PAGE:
Volume 65 Issue 4 April 2015

The man who killed Abraham Lincoln was shot dead on April 26th, 1865.

Possibly the most destructive volcanic eruption of all time occurred on April 10th, 1815.

The founder of the eponymous cosmetics company died on April 1st, 1965. 

Roger Hudson describes the bloody stalemate that followed the landing of Allied troops on the Turkish coast.

Robert Colls rises to the challenge of arguing the case for sports history as a serious academic subject, digging deep into its beginnings in the 1960s and winning with a wealth of scholarly works and skilled rhetoric.

Michael Everett takes issue with one of Mary C. Erler’s assumptions in her otherwise perceptive article from 2014 on Thomas Cromwell’s friendship with Abbess Margaret Vernon.

Hugh Gault charts the long-running debate over the privatisation of the Post Office amid rising competition and shifting political agendas.

Johann Weyer used his compassion and a pioneering approach to mental illness to oppose the witch-craze of early modern Europe.

In the precarious years that followed the Restoration of Charles II, the senior clergy of the Church of England navigated the country’s shifting politics at their peril. But high principles still had their place, as John Jolliffe explains.

Rhodesia’s white minority government declared unilateral independence from the UK in 1965, gaining covert support from France, Britain’s colonial rival in Africa, as Joanna Warson explains.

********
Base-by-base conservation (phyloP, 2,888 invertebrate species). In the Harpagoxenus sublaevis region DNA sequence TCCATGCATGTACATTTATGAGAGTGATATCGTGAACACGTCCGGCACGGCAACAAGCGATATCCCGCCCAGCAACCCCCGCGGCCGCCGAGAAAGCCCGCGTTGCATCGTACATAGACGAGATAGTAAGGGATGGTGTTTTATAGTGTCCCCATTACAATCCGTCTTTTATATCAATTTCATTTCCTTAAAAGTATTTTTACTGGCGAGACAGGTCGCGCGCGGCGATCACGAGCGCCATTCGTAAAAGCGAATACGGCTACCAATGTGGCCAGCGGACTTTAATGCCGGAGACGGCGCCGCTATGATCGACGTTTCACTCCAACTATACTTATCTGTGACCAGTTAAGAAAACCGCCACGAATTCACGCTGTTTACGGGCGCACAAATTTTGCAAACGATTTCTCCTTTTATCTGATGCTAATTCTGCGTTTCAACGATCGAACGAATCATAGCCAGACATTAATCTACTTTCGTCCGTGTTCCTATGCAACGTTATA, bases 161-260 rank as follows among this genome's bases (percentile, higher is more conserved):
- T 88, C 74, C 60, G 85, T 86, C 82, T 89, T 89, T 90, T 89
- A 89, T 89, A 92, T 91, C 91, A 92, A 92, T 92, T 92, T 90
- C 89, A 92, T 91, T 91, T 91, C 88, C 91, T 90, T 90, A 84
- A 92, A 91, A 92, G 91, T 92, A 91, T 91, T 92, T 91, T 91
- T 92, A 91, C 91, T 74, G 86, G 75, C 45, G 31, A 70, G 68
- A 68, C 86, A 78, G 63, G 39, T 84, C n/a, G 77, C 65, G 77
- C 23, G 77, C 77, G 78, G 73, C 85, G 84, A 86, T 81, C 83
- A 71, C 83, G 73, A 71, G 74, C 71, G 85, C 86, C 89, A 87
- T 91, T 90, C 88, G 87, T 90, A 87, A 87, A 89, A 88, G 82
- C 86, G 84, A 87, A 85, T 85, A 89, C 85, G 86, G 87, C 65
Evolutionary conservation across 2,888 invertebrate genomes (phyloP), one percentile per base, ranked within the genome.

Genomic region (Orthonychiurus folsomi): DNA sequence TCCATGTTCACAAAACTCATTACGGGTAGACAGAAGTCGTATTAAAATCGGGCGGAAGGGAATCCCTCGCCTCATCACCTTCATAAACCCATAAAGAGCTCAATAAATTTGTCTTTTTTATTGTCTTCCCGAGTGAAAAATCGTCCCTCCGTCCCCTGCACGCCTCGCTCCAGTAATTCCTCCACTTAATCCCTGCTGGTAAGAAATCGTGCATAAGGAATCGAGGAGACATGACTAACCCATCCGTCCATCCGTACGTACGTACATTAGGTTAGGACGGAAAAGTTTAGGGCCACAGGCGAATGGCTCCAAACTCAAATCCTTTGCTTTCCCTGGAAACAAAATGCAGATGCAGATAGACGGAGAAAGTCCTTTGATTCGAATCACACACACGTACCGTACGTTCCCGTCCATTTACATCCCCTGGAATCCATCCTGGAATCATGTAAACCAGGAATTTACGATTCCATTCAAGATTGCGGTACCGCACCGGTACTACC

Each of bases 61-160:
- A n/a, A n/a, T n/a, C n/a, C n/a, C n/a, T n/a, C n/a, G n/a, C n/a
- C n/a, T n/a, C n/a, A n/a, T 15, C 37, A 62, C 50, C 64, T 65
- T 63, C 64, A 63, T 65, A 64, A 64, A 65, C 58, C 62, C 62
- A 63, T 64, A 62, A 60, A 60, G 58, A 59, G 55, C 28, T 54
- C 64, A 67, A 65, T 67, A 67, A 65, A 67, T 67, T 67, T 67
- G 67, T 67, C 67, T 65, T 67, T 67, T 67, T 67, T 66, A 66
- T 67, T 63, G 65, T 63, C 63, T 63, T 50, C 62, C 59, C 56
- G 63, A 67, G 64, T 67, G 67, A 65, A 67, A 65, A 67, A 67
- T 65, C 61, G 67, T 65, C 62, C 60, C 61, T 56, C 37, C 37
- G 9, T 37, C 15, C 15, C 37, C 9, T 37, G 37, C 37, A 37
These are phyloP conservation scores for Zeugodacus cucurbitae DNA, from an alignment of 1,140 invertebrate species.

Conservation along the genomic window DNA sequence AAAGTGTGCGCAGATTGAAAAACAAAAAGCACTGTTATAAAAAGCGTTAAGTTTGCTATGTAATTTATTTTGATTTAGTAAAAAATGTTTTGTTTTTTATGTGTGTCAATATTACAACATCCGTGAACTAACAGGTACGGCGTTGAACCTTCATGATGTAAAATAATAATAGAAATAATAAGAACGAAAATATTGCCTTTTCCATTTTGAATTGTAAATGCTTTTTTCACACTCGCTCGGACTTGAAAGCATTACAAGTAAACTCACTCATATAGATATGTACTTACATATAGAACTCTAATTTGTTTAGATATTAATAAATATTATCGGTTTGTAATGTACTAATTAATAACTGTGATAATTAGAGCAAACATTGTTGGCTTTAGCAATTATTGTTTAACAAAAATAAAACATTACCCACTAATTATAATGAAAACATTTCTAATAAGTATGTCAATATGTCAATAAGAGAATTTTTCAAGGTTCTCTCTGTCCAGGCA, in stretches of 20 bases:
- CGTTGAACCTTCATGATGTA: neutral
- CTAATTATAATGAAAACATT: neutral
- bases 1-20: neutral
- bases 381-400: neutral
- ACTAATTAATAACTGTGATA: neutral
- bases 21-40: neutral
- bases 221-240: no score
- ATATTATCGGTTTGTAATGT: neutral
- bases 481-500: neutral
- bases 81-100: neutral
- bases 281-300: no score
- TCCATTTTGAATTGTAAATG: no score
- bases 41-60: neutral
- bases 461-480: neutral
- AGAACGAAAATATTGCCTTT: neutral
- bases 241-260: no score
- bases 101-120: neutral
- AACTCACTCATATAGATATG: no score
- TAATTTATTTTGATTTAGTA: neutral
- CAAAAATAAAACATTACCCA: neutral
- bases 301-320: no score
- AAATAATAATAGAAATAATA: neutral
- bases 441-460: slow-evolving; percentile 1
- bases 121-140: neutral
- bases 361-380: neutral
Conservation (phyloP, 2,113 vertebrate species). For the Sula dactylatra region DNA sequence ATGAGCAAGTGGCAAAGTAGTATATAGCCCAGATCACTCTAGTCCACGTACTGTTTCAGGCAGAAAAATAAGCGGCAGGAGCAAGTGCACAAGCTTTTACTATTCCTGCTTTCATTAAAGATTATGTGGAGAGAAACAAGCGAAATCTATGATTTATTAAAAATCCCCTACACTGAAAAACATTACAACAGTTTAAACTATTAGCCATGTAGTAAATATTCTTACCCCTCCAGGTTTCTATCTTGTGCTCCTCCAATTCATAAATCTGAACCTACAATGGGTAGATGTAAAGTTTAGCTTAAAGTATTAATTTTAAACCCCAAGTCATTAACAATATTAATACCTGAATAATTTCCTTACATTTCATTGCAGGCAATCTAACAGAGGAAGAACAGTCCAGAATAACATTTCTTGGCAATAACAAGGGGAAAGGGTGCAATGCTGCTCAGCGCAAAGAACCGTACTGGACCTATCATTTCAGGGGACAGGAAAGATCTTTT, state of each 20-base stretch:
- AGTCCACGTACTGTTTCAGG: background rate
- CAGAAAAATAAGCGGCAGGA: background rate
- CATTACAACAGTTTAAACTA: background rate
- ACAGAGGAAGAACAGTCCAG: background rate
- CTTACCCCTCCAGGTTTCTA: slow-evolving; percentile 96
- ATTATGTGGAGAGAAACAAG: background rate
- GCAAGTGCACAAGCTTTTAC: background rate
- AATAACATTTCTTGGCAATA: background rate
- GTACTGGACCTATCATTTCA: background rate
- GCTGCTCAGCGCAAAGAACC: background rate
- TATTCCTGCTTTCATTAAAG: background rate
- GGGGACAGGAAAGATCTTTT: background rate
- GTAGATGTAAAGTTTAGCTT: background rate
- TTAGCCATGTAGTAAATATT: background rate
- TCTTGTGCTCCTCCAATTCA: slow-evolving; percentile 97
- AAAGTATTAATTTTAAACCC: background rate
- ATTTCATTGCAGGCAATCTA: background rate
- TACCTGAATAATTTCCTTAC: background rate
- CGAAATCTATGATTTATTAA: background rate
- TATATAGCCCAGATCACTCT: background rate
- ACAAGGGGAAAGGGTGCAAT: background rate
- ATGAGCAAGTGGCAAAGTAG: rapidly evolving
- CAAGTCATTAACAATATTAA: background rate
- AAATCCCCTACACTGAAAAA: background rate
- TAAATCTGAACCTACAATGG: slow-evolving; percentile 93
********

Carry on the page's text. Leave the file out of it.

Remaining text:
Isabella Tree explores the Kumaris, young girls chosen to be worshipped in Nepal by both Hindus and Buddhists as symbols of purity and makers of kings.

The painter Claude Monet spent his early twenties as a soldier in French North Africa, yet none of his works or writings from this period survive. Jeffrey Meyers pieces together a portrait of the artist as a young man.

James G. Clark investigates the destruction of western Europe's medieval heritage during the First World War, as churches and cathedrals became targets, and how it made people think anew about their nations's pasts.

A century ago, the Women’s Congress met with the aim of revolutionising a ravaged political landscape.

The increasing commercialisation of sites known for their gruesome and violent history raises troubling questions. But to ignore such events would be worse, argues Suzannah Lipscomb.

The early years of photography saw pioneering practitioners explore every facet of photography, pushing at the boundaries of communication and...

‘Who knows? Perhaps the true truth will never be known’, an Italian in a deckchair says to a girl on the beach who has asked him, ‘What is the...

The Brothers Grimm began collecting their tales at the start of the 19th century, taking them from existing books and manuscripts, transcribed...

Asa Briggs says he likes to think in threes. In the three years following his 90th birthday, the author of Victorian People,...

Knees up, knees up…head the ball
Nervous energy makes him tick. He’s a health fanatic ... he...

Few developments signal the sunset on a ‘Golden Age’ like the creep of nostalgia: when the combined Ringling Bros and Barnum & Bailey Circus...

The history of post-Risorgimento, post-Unification Italy has been much discussed, but relatively rarely has the history of the states...

‘In wartime’, Churchill remarked to Stalin during the Tehran conference of November 1943, ‘truth is so precious...

The publishers call this elegantly designed collection of medical illustrations before the advent of colour photography, ‘beautifully gruesome’....

In this engrossing book, Mark Hailwood opens the doors on one of the least understood institutions in the history of British drinking. Charting...

The emperor Commodus was immortalised in the film Gladiator as an unstable and insecure ruler who fought in the arena to win the...

Have you ever experienced a pain that felt like a ‘toothache about six inches long in the hip’? Or one that tortured you ‘like a demand from Her...